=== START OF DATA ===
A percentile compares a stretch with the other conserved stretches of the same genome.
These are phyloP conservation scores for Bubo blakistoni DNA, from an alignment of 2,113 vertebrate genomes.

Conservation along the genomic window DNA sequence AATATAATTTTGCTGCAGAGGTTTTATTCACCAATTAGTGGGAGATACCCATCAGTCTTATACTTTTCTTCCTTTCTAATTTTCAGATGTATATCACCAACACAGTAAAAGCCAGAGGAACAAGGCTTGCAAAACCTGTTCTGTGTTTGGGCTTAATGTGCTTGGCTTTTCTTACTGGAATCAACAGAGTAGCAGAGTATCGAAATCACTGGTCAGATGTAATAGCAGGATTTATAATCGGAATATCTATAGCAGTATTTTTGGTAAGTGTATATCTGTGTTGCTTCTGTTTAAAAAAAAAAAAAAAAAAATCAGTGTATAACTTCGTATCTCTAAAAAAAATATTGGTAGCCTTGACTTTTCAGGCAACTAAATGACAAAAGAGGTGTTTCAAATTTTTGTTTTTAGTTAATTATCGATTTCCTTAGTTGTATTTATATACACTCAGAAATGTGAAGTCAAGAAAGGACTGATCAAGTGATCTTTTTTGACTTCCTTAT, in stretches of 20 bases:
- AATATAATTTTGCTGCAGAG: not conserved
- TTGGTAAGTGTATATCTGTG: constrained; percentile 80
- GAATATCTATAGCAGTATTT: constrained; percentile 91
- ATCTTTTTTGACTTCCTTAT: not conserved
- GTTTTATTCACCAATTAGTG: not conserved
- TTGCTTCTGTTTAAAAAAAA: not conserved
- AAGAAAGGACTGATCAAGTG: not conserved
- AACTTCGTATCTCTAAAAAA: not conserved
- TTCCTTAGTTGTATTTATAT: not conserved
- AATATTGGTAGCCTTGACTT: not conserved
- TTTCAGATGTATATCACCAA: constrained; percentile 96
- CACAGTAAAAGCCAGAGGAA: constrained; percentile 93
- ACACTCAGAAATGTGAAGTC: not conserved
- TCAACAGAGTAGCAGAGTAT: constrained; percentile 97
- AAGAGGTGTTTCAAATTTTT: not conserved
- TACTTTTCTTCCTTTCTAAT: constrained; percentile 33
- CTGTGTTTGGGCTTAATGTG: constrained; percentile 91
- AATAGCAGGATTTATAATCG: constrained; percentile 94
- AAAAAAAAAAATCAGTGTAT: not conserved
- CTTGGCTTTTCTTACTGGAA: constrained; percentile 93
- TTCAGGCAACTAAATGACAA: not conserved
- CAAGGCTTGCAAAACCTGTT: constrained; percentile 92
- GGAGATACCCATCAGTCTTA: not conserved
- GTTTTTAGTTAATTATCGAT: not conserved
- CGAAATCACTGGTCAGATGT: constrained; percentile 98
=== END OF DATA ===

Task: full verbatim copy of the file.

A percentile compares a stretch with the other conserved stretches of the same genome.
These are phyloP conservation scores for Bubo blakistoni DNA, from an alignment of 2,113 vertebrate genomes.

Conservation along the genomic window DNA sequence AATATAATTTTGCTGCAGAGGTTTTATTCACCAATTAGTGGGAGATACCCATCAGTCTTATACTTTTCTTCCTTTCTAATTTTCAGATGTATATCACCAACACAGTAAAAGCCAGAGGAACAAGGCTTGCAAAACCTGTTCTGTGTTTGGGCTTAATGTGCTTGGCTTTTCTTACTGGAATCAACAGAGTAGCAGAGTATCGAAATCACTGGTCAGATGTAATAGCAGGATTTATAATCGGAATATCTATAGCAGTATTTTTGGTAAGTGTATATCTGTGTTGCTTCTGTTTAAAAAAAAAAAAAAAAAAATCAGTGTATAACTTCGTATCTCTAAAAAAAATATTGGTAGCCTTGACTTTTCAGGCAACTAAATGACAAAAGAGGTGTTTCAAATTTTTGTTTTTAGTTAATTATCGATTTCCTTAGTTGTATTTATATACACTCAGAAATGTGAAGTCAAGAAAGGACTGATCAAGTGATCTTTTTTGACTTCCTTAT, in stretches of 20 bases:
- AATATAATTTTGCTGCAGAG: not conserved
- TTGGTAAGTGTATATCTGTG: constrained; percentile 80
- GAATATCTATAGCAGTATTT: constrained; percentile 91
- ATCTTTTTTGACTTCCTTAT: not conserved
- GTTTTATTCACCAATTAGTG: not conserved
- TTGCTTCTGTTTAAAAAAAA: not conserved
- AAGAAAGGACTGATCAAGTG: not conserved
- AACTTCGTATCTCTAAAAAA: not conserved
- TTCCTTAGTTGTATTTATAT: not conserved
- AATATTGGTAGCCTTGACTT: not conserved
- TTTCAGATGTATATCACCAA: constrained; percentile 96
- CACAGTAAAAGCCAGAGGAA: constrained; percentile 93
- ACACTCAGAAATGTGAAGTC: not conserved
- TCAACAGAGTAGCAGAGTAT: constrained; percentile 97
- AAGAGGTGTTTCAAATTTTT: not conserved
- TACTTTTCTTCCTTTCTAAT: constrained; percentile 33
- CTGTGTTTGGGCTTAATGTG: constrained; percentile 91
- AATAGCAGGATTTATAATCG: constrained; percentile 94
- AAAAAAAAAAATCAGTGTAT: not conserved
- CTTGGCTTTTCTTACTGGAA: constrained; percentile 93
- TTCAGGCAACTAAATGACAA: not conserved
- CAAGGCTTGCAAAACCTGTT: constrained; percentile 92
- GGAGATACCCATCAGTCTTA: not conserved
- GTTTTTAGTTAATTATCGAT: not conserved
- CGAAATCACTGGTCAGATGT: constrained; percentile 98